Advertisement

Bioterrorism: A Potential Weapon for Terrorist Attacks Through Food and Water Contamination: Evolution of Our Understanding of the Use of Chemical and Bacteriological Weapons

  • Vincenzo Costigliola
  • Franco Quagliata
Conference paper
Part of the NATO Science for Peace and Security Series A: Chemistry and Biology book series (NAPSA)

Abstract

Bioterrorism is possibly an even older phenomenon than the relatively recent “military-type” attempts, culminating in the 9/11 attacks to the New York Twin Towers, and which have skyrocketed into a worldwide series of true war like destructions. These situations range from those by individuals who usually give up their lives in the attempts, to the true military operations, such as those, which almost daily make countries such as Iraq, Afghanistan, the Philippines to mention only a few. There are many differences between the two types of terrorism, and they will be discussed in detail. One of the most obvious is primary target, which in the case of the use of explosive in many different forms has as the main target man, while bioterrorism is aimed at man in a much more indirect form, targeting man through hitting his food supplies, such as his animals, the waters he drinks and so on.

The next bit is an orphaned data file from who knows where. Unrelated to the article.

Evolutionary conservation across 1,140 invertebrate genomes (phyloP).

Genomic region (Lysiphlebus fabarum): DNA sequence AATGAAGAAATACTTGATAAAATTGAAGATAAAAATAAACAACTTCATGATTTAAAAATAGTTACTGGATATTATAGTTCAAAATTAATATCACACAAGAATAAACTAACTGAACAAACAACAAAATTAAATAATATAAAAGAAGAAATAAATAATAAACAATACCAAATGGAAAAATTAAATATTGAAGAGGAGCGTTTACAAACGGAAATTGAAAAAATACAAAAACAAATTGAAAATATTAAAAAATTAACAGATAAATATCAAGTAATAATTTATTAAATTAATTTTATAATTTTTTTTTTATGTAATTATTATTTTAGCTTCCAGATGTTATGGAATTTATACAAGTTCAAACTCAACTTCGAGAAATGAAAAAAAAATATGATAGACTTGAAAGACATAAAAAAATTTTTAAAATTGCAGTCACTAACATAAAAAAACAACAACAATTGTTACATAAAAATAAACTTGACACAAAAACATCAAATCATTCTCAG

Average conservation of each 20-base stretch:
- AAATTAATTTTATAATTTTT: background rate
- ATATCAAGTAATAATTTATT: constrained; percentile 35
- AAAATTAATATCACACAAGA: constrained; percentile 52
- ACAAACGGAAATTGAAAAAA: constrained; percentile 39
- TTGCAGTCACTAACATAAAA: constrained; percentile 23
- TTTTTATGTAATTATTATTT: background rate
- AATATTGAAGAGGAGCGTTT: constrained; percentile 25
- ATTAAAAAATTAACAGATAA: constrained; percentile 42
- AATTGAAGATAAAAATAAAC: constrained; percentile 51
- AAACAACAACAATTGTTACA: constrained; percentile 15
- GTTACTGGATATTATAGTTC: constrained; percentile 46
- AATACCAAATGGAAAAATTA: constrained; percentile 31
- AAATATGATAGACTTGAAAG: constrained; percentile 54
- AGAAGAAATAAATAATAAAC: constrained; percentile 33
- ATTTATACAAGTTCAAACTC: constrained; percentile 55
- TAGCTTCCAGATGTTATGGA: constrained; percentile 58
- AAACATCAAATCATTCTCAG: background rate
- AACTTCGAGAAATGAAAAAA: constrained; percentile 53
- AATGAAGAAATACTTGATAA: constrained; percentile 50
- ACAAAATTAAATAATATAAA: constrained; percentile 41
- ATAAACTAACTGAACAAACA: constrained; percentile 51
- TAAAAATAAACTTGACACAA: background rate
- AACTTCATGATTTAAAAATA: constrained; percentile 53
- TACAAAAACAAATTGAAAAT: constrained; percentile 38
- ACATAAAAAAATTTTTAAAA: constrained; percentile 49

Keywords

Chemical weapons Bacteria Toxins Agroterrorism Biosurveillance Preparedness Biological warfare Biocontainment Decontamination 

Useful Abbreviations

AG

Australia Group

BEP

Biosecurity Engagement Program

BSL

Biosafety level

BTWC

Biological and Toxin Weapon Convention

BWC-IS

Biological Weapons Convention-Implementation Support Unit

CDC

Center for Disease Control

COM

European Community Commission

CSS

Health Security Committee

CTR

Cooperative Threat Reduction

CWC

Chemical Weapon Convention

DG SANCO

Direzione Generale Salute e tutela dei Consumatori

DHS

Department of Homeland Security

DoD

Department of Defense

DoE

Department of Energy

ECID

European Center for Infective Diseases

EFTA

European Free Trade Association

EME

European Medicines Agency

ENP

European Neighboorhood Policy

EPR

Epidemic and Pandemic Alert and Response

EU

European Union

FAO

Food and Agricultural Organization of the United Nations

FETP

Field Epidemiology Training Program

GEIS

Global Emerging Infections Surveillance and Response System

GAO

Government Accountability Office

GDD

Global Disease Detection

GHSAG

Global Health Security Action Group

FSC

Security Cooperation Forum

GHSI

Global Health Security Initiative

GHSAG

Global Health Security Action Group

GU

European Union Official Gazzetta

HHS

Health and Human Services

IDSR

Integrated Disease Surveillance and Response

IHR

International Health Regulations

MEC

European Common Market

NATO

North Atlantic Treaty Organisation

OIE

World Organization for Animal Healt

OECD

Organization for Economic Cooperation and Developmen

OCSE

Organizzazione per la Cooperazione e lo Sviluppo Economico

OPAC

Organizzazione per la Proibizione delle Armi Chimiche

OPCW

Organization for the Prohibition of Chemical Weapons

PE

European Parliament

PESD

Foreign Politics and Common Defense

PSI

Proliferation Security Initiative

SEE

European Economic Space

TCE

European Community constitutional Treety

TUE

European Union Treety

UN

United Nations Organization

UN-ODA

United Nations Office for Disarmament Affairs

UNMOVIC